[00:42:22] Patrick O’Keefe: Is there something to that thought or is it– I don’t know is it not that it’s fully anonymity? Obviously, it’s pseudonymity, it’s a goofy term [chuckles] but I don’t know, I’m sure you get where I’m going with this. What’s your thought?
[00:42:36] Bruce Ableson: Obviously, we would never advocate in any way using credit card numbers, in any other way than is just a way to hold somebody’s subscription but the point you make is absolutely right about there’s data breaches everywhere that’s why it’s something you can only do from a standpoint of being really secure. We use Stripe for credit card payments because we consider them to be one of the most secure. We don’t actually hold any of that information, Stripe holds it for us and processes it and we just receive subscription information back and forth.
To me, it’s really important to do the absolute best you can to be secure with how you handle people’s cards. All that being said, everybody knows that data breaches happen. It’s horrible it happens. I’ve had my American Express card has been changed like four times in the last three years because of being exposed in different ways. That happens to all of us which is terrible but we all still give our credit card numbers to eBay and to Amazon and to all of the sites that we trust.
I think for a site owner, it’s to try to be the most trustworthy that you can and do your best to be as secure and portray that. That’s something that you’ve got to be very forward about with your users because it’s super important.
The other thing about it is that it turns the business model on its head in a good way because if you’re running Facebook, if your Facebook’s board or your Zuckerberg, when you’re running Facebook, your number one goal is to increase ad revenues, it’s to increase the revenues that are being generated through ads and content that’s served in through search and everything else. Same thing if you’re in Twitter, same thing if you’re in Instagram, it’s all about how do you make more ad revenue.
In a subscription model, your business model you’ve got to increase revenue but the way that you increase revenue is by serving the user and creating a user experience that people like so much that they’re happy to pay for it and that they put value in it. It turns it on its head in the way that our business is then serving the user first and not serving something else, a third party first.
[00:44:50] Patrick O’Keefe: I think in a lot of ways when I hear this argument there’s the business model side, there’s the moderation behavioral side and dealing with cutting off a lot of the simple things because as you said, if you make them put a little skin in the game, it tends to cut off a lot of bad actors but it’s almost to me an argument against– A lot of people don’t want to be Facebook, don’t want to be Twitter, don’t want to be massive, want to be big, want to be meaningful, want to have good culture and want to build something that you can be proud of. It’s an argument for slower build.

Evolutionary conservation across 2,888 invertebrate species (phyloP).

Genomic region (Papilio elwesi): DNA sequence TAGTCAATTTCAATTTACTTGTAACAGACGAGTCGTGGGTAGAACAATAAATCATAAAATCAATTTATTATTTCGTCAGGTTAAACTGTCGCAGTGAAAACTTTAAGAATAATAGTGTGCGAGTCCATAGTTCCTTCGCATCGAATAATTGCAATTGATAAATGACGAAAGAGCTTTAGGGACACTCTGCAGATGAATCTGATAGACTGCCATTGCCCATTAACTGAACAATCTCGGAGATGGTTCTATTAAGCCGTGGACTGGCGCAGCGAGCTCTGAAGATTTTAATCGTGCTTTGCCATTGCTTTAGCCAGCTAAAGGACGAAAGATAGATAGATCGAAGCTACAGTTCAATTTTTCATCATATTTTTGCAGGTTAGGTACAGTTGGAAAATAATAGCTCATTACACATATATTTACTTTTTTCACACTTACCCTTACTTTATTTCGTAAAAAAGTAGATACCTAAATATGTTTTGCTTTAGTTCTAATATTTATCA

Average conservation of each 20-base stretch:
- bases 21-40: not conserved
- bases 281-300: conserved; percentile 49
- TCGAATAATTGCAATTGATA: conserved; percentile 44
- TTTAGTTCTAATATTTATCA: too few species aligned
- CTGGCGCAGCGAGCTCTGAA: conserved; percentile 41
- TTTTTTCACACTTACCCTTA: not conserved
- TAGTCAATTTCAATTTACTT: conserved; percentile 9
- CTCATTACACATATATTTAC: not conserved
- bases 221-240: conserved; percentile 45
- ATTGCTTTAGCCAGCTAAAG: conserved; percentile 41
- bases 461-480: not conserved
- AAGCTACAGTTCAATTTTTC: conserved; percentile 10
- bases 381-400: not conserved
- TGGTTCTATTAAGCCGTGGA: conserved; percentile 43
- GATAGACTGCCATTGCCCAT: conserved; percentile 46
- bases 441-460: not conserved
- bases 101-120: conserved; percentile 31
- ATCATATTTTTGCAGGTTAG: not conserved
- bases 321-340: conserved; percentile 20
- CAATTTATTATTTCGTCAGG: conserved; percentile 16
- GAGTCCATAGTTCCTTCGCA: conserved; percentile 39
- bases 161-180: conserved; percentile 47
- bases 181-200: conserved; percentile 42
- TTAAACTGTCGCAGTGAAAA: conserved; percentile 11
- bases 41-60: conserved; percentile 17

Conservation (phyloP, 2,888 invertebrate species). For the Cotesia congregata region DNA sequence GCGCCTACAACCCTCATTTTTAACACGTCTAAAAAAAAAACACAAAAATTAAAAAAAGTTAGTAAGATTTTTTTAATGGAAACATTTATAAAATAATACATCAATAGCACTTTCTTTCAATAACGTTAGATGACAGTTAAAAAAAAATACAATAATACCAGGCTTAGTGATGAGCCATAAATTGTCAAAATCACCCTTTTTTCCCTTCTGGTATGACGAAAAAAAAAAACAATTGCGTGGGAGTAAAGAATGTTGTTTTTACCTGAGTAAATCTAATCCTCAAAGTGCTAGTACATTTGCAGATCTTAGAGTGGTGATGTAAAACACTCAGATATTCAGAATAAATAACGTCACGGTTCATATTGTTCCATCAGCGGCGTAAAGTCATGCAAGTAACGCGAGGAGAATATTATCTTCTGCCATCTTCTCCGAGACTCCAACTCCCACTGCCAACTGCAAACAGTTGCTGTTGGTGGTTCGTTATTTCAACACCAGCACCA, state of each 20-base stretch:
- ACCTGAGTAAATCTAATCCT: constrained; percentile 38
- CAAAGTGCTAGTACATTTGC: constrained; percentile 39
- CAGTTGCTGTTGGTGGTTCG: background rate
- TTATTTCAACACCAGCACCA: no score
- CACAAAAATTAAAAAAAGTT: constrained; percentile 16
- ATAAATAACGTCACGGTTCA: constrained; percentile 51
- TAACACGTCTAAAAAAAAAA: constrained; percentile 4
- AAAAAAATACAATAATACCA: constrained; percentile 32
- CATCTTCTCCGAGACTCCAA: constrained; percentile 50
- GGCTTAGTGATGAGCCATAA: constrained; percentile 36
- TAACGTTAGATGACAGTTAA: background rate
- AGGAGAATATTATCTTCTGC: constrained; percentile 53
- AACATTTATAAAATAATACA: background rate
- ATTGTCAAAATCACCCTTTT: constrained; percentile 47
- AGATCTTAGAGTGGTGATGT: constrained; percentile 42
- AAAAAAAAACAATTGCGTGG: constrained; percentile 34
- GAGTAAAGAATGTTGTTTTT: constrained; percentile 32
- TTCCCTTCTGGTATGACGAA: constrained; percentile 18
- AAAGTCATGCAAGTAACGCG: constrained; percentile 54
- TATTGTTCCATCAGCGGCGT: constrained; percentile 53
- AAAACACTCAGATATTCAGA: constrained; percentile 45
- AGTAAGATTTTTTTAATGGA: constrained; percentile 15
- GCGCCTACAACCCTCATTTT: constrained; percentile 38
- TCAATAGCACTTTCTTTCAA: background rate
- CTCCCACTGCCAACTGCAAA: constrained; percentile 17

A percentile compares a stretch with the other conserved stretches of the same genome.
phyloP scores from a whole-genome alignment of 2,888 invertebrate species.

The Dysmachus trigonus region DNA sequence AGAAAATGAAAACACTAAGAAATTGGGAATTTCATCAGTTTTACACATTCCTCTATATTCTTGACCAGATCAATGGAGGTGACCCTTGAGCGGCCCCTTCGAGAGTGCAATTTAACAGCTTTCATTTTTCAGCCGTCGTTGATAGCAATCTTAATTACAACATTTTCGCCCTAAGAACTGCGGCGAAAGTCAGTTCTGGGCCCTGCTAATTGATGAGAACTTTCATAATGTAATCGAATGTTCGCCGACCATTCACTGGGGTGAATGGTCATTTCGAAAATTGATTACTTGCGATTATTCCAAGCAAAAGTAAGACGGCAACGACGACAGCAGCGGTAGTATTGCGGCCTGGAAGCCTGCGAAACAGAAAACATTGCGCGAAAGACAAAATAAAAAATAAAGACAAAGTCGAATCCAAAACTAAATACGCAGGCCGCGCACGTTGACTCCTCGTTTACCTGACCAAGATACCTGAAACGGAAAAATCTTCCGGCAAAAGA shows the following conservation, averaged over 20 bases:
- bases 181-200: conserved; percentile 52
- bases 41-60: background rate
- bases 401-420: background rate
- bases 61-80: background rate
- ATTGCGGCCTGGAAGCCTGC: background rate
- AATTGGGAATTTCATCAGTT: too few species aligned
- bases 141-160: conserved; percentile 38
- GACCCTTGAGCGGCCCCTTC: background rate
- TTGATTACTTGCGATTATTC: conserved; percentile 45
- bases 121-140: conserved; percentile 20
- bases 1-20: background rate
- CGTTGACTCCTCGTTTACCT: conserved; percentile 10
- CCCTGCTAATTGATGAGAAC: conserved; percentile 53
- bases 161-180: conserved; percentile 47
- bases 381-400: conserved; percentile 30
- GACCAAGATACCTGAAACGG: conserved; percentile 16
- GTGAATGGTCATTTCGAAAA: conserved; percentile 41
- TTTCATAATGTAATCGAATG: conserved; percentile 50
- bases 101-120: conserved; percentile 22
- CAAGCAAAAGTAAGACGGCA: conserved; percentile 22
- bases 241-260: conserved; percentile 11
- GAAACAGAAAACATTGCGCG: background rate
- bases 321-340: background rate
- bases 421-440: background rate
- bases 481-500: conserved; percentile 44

We sometimes, especially in community, we think that quicker is universally better when it comes to getting the user from point A to contributing. Once upon a time, forums back in the day had a registration form that had 20 fields. I ran phpBB 1, UBB was right there, they had like 20 registration fields, they ask for all this stuff, you didn’t have to fill it out but it wasn’t required but it was still there and you had to scroll past it so people whittled that down. It’s to the point where all you do is enter an email and then that generates the email, you click the link, you create a password, that’s all you got. The user name, email, nothing else. You want to get people in as soon as possible, people in some cases don’t even want to do the email confirmation anymore at the start. They want to do that later down in the drip marketing campaign.
You can get them into the community now, have them posting now, two weeks from now, you send the drip marketing email, they click the link in there, you’re confirmed, that’s what they want to do, they want to get you there right away. I have sometimes made the case for that not being the best route because obstacles slowing people down, call it what you want. Creating a barrier to entry in some cases can actually be really beneficial for a community.
When I hear this, there’s different benefits, different business models as you said, independence from ad networks which frankly can serve up a lot of bad content or things that would harm someone’s computer. All those issues, security issues, privacy issues and so on. There’s also the issue of, to use another goofy term, small-batch community, the idea that for putting culture ahead of simple activity and we’re making people pre-qualify to join our community and I think there’s a lot of value there.
[00:46:59] Bruce Ableson: Yes, I agree with that and I think it’s okay to have a model where you can let people try it out for free for a very limited time. As soon as you have a subscription, you’re automatically accepting that you’re not going to have that kind of growth. I think that’s okay, but in terms of really slowing people down, I like how you put that because slowing people down also reduces problems in the community because what it eliminates or ejects are the people who come by and a drive by where we used to back in Open Diary, 15 and 20 years ago, we call them snipers. The person who would enter the community and make one post or make one vile comment and leave just to piss somebody off or just to make their point.
That kind of traffic, if you’re running an ad-based model, okay, great, you got another question or two, but in a real community, it’s not helping you, you’re better off without it anyways.
[00:47:57] Patrick O’Keefe: Bruce, I’ve really enjoyed this conversation. I really appreciate you taking the time to speak with us today.
[00:48:02] Bruce Ableson: Me, too. It’s great being on. I really enjoyed it.
[00:48:06] Patrick O’Keefe: We’ve been talking with Bruce Ableson, director of enablement and evangelism at Adobe. Follow Bruce on Twitter @bruceableson. Ableson is A-B-L-E-S-O-N. For the transcript from this episode, plus highlights and links that we mentioned, please visit communitysignal.com. Community Signal is produced by Karn Broad and Carol Benovic-Bradley is our editorial lead. We’ll see you soon.
If you have any thoughts on this episode that you’d like to share, please leave me a comment, send me an email or a tweet. If you enjoy the show, we would be so grateful if you spread the word and supported Community Signal on Patreon.